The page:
I didn’t get to spend that much time with Dee and Sue but have endless respect for the company they created. As for Frogg, I’ve got a lifetime of memories and stories. If you’ve spent time with Frogg you know that sometimes what happens on the river must stay on the river. Here’s one that sticks in my mind and is worthy of print. On the first trip I rowed the Main Salmon during training, Frogg sat behind me and gave me pointers. We came to Bailey Falls. After making the initial left-to-right move, I found myself in a position to need to move back left. Unsure of my strength, I wanted to pull away but there was no time. I froze. Frogg was yelling at me to push and when I didn’t he stuck his hand on my back and one more time yelled, “I said push!” I pushed and we cleared the hole.
What’s your most memorable story from a river trip?
One of our longest-tenured guides, affectionately known as Wasso was a fixture in Idaho in all the years I guided and taught me so many things. His sense of humor was and still is unending. He is also a maker of things. One summer he had welded himself a can smasher. A big rod of metal with a flat plate attached and Wasso written on the face. A couple of young boys on the trip asked him about it. Wasso told the fellows it was a coyote brand. Not to let a good opportunity go to waste, he continued telling the boys that we had an annual contest that all the guides participated in with a big prize. Of course, they wondered what the prize was and Frogg jumped in and said it was a new truck! The boys wanted to help Wasso win the truck so after dark, he and the boys blacked out their faces with charcoal dust so the coyotes would not see them and they headed out back of camp with the “brand.” Wasso had a pocket full of rocks and was tossing them out to make noise and claiming the coyotes were all around. He left the boys to go chase one and came back with a tuft of deer hair from a knife sheath another guide had lent him telling the boys he got one. When the boys woke up the next morning with quite a story to tell, their faces were still black with charcoal. The next summer when we arrived to guide, each member of the team had their own personalized coyote brand, handcrafted by Wasso over the winter.
Do you have a story to share about a positive experience with a guest?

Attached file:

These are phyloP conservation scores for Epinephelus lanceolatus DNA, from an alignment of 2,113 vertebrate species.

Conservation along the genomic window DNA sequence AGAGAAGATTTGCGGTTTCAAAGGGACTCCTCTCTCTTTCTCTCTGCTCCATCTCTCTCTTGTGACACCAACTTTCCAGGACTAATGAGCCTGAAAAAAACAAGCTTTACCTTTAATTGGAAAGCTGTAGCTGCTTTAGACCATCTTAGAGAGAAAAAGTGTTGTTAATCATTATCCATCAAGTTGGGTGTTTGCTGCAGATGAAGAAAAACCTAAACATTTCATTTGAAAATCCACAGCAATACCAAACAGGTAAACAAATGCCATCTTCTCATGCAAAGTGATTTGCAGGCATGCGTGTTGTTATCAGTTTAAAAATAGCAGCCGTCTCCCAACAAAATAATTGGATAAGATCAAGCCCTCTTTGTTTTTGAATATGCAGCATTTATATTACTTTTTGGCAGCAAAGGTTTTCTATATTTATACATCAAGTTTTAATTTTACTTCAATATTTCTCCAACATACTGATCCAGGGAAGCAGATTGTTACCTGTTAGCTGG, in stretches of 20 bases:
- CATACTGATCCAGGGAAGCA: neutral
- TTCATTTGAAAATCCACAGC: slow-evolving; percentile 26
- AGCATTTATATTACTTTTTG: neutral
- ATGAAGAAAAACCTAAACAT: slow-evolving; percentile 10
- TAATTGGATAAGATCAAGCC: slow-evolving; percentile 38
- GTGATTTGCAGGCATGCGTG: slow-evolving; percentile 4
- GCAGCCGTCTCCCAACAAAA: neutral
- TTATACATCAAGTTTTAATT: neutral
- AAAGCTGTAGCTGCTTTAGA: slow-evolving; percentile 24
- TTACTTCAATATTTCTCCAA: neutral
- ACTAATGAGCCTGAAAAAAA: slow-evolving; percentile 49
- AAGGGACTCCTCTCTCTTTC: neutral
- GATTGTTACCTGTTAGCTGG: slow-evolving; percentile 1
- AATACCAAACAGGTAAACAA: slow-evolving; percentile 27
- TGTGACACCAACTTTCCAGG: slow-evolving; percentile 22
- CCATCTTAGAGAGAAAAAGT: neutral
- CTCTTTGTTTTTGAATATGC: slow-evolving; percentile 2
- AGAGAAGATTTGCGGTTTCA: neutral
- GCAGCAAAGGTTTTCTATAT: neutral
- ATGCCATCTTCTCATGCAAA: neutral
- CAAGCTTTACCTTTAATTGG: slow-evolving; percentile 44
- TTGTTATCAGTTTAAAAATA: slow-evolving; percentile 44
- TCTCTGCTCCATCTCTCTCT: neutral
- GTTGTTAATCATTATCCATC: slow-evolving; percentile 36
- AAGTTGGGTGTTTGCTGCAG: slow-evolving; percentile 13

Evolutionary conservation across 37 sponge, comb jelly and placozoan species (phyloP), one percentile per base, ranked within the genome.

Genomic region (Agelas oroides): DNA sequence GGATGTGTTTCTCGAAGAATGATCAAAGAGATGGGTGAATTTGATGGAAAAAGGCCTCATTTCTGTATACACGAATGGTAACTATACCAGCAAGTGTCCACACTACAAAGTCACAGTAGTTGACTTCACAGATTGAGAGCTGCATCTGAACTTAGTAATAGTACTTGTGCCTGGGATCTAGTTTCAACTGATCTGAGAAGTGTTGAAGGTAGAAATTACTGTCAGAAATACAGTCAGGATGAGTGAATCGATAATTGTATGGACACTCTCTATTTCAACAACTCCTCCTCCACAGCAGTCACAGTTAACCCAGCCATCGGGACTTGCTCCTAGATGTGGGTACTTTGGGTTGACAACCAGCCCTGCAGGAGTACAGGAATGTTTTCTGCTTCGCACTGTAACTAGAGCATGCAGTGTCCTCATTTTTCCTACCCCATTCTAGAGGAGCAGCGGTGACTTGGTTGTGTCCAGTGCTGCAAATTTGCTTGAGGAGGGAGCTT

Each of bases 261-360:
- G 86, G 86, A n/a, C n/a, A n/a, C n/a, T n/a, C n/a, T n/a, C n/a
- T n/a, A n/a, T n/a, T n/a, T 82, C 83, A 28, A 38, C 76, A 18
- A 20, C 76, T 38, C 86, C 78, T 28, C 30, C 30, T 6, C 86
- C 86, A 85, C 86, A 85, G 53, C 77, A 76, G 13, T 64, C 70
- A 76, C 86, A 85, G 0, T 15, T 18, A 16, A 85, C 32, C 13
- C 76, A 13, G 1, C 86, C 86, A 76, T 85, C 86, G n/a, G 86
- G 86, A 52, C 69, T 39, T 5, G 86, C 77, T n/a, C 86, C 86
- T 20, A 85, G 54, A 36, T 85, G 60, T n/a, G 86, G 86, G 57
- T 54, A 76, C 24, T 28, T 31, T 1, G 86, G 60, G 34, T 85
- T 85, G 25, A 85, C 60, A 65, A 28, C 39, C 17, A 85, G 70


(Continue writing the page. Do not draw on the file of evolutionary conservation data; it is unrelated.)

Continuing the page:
This one is a bit silly but on one of my trips back as a guest guide, I had brought my boyfriend (now husband) as the only guests were a family of 4. The first afternoon at camp the mom called me over. She wanted me to take a peek at her daughter’s head to see if I could confirm her suspicion of what was going on. Yeah, her daughter had a bad case of lice on day 1 of a 4-day trip. This was obviously something we were not prepared to treat and I wasn’t sure what the family would want to do. Much to my surprise, they just rolled with it. The 4 of them shared a tent and we had a lovely trip. The kid with lice just scratched her head a lot but took it like a champ. Our end-of-trip ice cream stop also grabbed a bunch of lice shampoo to get their treatment started before their journey home. They came back the following year on a main salmon trip. That sweet family is among the guests who I still consider personal friends.
Are you in touch with any guides you met during your time with Holiday?
Ah, yes indeed. Many have left the river life for good but I see them in other places. Some have become a part of my private rafting crew and we catch up on the rivers of the west with them and their families in tow. Last year was a very special reunion with several guides from the 90s on a new-to-me section, Desolation.
What are you up to these days?
The daughter who changed my path turns 21 this year. In 2017 I married the man with the best private river permit lottery luck and with him came four more young adults to add to my brood. We spend as many days on the river and on the ski mountain as we can squeeze in. He is a firefighter and paramedic and I have managed to land myself a job that combines my career skills (accounting) with my first love, rivers. I work as the Director of Finance and Operations (or my preferred title, Overlord of Finance and Fun) at the McKenzie River Trust. We are a land trust that owns, conserves, and restores properties along the Mckenzie and other rivers in our region. Sometimes they even let me bring my raft to work for staff raft day or to help access properties.
Where do you call home?
Do you think you will ever be a river guide again?
It’s not in my future as a full-time gig but I would definitely consider a guest guide gig, especially in a year the permit givers are stingy. A girl has to get o the river one way or another!